Yelich elaborates on national anthem tweet

ATLANTA -- Marlins outfielder Christian Yelich on Monday explained his tweet from Sunday night when he was critical of one of four Miami Dolphins players for kneeling during the national anthem prior to their game against the Seattle Seahawks.

Yelich doesn't take issue with the message the NFL players are making to improve racial equality, but he disagrees with their method.

"I don't disagree with the message that they're trying to get across," Yelich said at Turner Field before Miami faced the Braves on Monday. "I agree that there needs to be change in this country. I actually agree with them with what they are protesting. I disagree on how they're going about it, as do a lot of people in this country."

At the Dolphins' game, Arian Foster, Jelani Jenkins, Kenny Stills and Michael Thomas each took a knee for the anthem.

On Sunday, Yelich retweeted a video of Stills dropping a likely touchdown pass and wrote: "Too worried about kneeling during the anthem #karma."

Yelich's brother is in the Marines, and the 24-year-old outfielder made it clear that he believes players should stand for the national anthem. He was also upset that the protests took place 15 years after the terrorist attacks on Sept. 11, 2001.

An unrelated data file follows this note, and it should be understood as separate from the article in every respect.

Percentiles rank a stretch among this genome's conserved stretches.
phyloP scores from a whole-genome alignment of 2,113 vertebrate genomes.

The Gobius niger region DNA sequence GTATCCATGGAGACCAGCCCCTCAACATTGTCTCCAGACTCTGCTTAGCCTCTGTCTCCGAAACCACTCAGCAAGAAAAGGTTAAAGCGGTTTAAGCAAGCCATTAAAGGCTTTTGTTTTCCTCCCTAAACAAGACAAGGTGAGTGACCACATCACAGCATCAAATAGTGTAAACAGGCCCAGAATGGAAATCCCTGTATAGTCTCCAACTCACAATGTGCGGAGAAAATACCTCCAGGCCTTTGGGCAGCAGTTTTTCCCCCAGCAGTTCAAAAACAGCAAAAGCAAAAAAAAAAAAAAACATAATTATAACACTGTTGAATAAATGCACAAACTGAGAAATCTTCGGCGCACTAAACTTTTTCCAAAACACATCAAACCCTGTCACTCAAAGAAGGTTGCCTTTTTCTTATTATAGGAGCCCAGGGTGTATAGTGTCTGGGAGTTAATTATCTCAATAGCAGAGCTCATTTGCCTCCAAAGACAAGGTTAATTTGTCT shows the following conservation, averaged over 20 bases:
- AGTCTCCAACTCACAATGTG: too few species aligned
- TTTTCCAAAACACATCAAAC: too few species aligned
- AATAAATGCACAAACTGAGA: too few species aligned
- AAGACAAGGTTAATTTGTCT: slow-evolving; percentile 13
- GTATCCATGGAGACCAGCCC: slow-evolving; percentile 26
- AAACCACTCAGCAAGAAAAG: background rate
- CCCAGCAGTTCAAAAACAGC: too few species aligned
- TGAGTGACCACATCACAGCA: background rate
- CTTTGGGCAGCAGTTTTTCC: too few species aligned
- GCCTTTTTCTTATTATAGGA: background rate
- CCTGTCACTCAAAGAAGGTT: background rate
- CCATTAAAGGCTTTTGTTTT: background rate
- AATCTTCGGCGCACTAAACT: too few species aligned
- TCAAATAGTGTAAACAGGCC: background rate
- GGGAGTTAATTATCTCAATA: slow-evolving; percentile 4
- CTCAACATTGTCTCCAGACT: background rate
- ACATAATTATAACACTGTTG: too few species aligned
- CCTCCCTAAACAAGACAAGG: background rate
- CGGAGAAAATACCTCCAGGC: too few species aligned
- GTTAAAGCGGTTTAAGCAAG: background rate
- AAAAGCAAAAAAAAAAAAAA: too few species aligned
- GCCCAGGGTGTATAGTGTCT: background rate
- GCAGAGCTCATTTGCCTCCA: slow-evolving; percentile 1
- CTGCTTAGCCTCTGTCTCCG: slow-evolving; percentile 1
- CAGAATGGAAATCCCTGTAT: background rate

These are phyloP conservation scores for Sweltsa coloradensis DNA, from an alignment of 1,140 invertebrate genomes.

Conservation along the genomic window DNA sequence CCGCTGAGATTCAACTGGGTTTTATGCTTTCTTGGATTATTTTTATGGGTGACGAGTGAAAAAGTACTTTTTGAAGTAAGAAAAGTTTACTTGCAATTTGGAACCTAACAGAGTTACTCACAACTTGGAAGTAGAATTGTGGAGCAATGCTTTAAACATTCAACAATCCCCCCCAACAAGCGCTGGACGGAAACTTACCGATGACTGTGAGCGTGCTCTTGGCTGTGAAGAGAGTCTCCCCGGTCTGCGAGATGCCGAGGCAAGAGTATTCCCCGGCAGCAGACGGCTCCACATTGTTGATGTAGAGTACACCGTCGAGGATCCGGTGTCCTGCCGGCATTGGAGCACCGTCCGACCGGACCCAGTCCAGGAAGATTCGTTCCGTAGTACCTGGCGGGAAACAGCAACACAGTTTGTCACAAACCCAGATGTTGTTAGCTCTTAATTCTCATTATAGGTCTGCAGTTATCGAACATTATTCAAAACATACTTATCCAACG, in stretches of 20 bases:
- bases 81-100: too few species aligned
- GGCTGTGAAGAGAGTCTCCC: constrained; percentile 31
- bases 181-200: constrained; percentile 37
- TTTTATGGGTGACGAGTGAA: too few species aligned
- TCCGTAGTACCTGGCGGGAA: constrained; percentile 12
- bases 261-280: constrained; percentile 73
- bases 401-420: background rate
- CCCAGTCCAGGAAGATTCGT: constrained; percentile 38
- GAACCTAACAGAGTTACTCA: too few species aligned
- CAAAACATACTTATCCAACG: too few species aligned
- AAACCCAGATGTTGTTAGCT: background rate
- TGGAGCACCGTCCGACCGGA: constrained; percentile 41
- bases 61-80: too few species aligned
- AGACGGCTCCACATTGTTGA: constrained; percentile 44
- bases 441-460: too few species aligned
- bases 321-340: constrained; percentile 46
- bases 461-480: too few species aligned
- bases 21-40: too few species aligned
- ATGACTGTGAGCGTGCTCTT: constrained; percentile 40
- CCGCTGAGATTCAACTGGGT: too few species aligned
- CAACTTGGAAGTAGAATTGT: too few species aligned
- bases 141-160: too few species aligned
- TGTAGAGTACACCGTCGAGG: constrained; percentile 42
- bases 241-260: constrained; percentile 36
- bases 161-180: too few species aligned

"This is something I feel very strongly about," Yelich said. "The national anthem means a lot to me. It means a lot to my family. It means a lot to a lot of people in this country. It's not that I don't agree with their message, because I do. I just disagree with the way they are protesting and the manner in which they're going about it."

Yelich repeated players could use other ways -- like calling a press conference or speaking out to media who are covering the teams -- on social issues. But he takes issue to protests on Sept. 11.

"I feel like, on that day, maybe we can all kind of just come together and put protests off for a week and show support together as a country," Yelich said. "Unfortunately, that didn't happen, but that's also what makes this country great. People have the right to express their opinions. They expressed theirs, I expressed mine. Some may like me for it, may not like me for it, just like some people may like them for it and may not. That's what makes this place great. That's just how I felt about it."

Joe Frisaro has covered the Marlins for MLB.com since 2002. He writes a blog, called The Fish Pond. Follow him on Twitter @JoeFrisaro and listen to his podcast. This story was not subject to the approval of Major League Baseball or its clubs.